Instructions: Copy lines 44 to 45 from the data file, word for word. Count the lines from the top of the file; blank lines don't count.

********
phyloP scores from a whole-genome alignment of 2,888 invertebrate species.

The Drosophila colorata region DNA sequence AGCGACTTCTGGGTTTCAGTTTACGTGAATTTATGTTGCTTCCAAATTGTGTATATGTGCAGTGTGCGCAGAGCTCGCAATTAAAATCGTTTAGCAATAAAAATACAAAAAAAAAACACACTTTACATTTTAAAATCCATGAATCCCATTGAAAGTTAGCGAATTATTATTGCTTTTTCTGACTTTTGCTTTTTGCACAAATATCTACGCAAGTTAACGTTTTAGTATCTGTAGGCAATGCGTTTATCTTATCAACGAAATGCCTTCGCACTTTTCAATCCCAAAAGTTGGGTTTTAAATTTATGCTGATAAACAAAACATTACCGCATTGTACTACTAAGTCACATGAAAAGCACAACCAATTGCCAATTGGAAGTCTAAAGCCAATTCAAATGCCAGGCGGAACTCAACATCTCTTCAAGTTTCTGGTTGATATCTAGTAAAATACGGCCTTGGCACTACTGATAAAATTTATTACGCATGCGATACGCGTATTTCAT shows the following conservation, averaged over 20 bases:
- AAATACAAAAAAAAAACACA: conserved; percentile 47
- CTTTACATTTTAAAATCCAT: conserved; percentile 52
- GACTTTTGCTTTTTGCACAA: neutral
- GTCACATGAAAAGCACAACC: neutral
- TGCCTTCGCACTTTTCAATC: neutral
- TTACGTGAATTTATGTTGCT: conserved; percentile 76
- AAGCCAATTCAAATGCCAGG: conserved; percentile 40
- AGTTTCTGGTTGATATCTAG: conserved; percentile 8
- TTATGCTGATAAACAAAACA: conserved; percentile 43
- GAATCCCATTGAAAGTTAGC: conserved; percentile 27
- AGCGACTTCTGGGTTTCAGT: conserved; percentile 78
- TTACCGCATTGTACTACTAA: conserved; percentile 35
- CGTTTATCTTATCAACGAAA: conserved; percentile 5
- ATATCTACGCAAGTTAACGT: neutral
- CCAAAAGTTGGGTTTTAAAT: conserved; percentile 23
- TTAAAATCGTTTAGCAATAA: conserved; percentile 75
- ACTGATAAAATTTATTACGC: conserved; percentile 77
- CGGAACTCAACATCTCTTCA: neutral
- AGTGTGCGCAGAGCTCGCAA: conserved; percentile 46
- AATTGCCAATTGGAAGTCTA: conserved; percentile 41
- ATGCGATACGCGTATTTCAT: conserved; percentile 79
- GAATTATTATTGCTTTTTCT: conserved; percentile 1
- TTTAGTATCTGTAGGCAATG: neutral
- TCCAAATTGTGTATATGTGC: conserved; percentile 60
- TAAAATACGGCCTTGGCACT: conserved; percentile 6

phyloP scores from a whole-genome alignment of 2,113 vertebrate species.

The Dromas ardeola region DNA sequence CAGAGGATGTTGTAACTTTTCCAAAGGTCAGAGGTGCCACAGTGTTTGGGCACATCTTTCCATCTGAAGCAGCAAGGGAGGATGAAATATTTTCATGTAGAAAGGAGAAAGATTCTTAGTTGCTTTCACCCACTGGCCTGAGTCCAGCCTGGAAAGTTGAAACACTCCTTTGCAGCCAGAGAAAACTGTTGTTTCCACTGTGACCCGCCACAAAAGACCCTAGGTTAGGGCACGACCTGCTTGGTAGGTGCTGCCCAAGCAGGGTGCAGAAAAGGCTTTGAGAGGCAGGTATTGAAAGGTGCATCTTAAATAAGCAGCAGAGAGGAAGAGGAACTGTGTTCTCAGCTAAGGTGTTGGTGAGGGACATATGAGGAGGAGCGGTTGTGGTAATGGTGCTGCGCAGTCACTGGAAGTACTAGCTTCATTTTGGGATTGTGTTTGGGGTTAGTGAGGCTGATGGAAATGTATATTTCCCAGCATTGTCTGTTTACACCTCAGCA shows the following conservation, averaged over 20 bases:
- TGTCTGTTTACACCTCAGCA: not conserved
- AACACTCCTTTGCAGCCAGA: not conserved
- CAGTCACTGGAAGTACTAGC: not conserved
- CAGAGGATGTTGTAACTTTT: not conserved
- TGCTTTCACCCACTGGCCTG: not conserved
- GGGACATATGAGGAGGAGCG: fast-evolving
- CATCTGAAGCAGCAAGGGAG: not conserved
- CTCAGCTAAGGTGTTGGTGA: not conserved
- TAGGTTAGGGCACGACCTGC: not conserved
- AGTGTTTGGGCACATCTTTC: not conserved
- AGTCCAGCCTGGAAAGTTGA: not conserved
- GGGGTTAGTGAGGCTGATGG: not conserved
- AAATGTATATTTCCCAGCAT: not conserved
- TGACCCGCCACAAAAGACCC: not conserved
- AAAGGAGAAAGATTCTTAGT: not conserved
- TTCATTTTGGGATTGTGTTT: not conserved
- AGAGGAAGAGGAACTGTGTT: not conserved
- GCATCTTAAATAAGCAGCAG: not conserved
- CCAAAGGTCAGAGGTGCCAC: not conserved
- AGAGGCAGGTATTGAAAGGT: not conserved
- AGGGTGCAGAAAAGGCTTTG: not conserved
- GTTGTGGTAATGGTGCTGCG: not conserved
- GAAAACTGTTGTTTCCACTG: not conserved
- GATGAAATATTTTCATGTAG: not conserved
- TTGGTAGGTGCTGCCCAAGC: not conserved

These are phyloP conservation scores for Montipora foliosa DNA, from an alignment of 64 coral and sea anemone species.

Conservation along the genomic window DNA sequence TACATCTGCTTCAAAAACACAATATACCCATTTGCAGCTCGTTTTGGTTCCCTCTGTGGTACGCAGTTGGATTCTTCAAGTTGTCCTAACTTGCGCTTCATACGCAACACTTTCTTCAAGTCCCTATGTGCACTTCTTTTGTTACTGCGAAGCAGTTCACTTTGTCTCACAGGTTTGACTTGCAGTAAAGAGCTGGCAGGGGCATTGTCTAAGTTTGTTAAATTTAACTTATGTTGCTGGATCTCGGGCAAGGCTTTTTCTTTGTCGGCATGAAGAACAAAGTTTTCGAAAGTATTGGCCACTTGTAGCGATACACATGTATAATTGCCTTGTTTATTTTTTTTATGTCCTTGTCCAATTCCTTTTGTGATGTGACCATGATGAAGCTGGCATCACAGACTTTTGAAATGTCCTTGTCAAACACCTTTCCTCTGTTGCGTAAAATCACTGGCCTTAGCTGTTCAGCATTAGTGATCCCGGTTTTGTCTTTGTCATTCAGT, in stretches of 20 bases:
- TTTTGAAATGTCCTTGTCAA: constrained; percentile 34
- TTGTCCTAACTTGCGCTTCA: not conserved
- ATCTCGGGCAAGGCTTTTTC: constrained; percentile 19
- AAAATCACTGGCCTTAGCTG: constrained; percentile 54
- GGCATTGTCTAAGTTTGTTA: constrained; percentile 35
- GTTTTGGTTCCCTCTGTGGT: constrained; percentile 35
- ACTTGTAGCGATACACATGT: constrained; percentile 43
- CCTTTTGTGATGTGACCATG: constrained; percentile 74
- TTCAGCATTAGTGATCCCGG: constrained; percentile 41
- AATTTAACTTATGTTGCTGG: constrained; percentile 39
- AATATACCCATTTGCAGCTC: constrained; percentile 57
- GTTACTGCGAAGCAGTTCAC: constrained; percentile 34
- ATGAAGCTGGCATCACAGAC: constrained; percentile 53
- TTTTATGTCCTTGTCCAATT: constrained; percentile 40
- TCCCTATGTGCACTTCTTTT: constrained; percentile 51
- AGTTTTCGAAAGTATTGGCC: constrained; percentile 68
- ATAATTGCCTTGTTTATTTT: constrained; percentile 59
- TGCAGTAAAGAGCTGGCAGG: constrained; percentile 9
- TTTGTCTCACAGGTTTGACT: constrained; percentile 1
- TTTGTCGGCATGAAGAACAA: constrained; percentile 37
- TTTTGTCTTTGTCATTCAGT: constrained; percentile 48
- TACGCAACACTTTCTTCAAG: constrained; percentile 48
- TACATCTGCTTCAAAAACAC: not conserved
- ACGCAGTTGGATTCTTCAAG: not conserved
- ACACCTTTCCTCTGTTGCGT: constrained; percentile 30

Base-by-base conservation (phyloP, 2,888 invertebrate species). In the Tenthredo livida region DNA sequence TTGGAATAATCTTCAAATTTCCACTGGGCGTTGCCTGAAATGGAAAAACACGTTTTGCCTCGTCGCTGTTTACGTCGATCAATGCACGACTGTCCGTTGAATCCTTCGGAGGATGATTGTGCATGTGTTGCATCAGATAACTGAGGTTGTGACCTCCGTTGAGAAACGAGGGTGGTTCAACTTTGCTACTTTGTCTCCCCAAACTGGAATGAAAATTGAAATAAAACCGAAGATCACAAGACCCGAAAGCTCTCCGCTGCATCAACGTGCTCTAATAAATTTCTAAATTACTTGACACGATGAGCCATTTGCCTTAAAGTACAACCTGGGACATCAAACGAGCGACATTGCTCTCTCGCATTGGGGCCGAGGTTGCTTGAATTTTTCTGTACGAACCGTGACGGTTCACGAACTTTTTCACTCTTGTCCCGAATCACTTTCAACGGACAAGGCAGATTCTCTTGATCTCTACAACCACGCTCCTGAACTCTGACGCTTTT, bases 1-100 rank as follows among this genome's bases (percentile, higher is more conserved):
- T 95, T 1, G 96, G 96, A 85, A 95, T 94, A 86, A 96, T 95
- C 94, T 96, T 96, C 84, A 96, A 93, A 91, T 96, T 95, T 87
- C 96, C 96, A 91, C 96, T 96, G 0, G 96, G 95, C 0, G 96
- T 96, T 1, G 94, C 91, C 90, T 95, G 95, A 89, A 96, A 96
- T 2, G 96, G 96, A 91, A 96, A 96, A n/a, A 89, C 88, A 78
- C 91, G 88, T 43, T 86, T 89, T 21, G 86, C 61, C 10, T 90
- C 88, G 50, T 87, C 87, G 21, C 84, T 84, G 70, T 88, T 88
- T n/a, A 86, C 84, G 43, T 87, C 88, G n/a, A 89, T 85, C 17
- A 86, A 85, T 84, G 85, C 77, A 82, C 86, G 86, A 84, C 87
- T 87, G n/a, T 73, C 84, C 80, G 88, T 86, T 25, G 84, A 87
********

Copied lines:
- AAAGGAGAAAGATTCTTAGT: not conserved
- TTCATTTTGGGATTGTGTTT: not conserved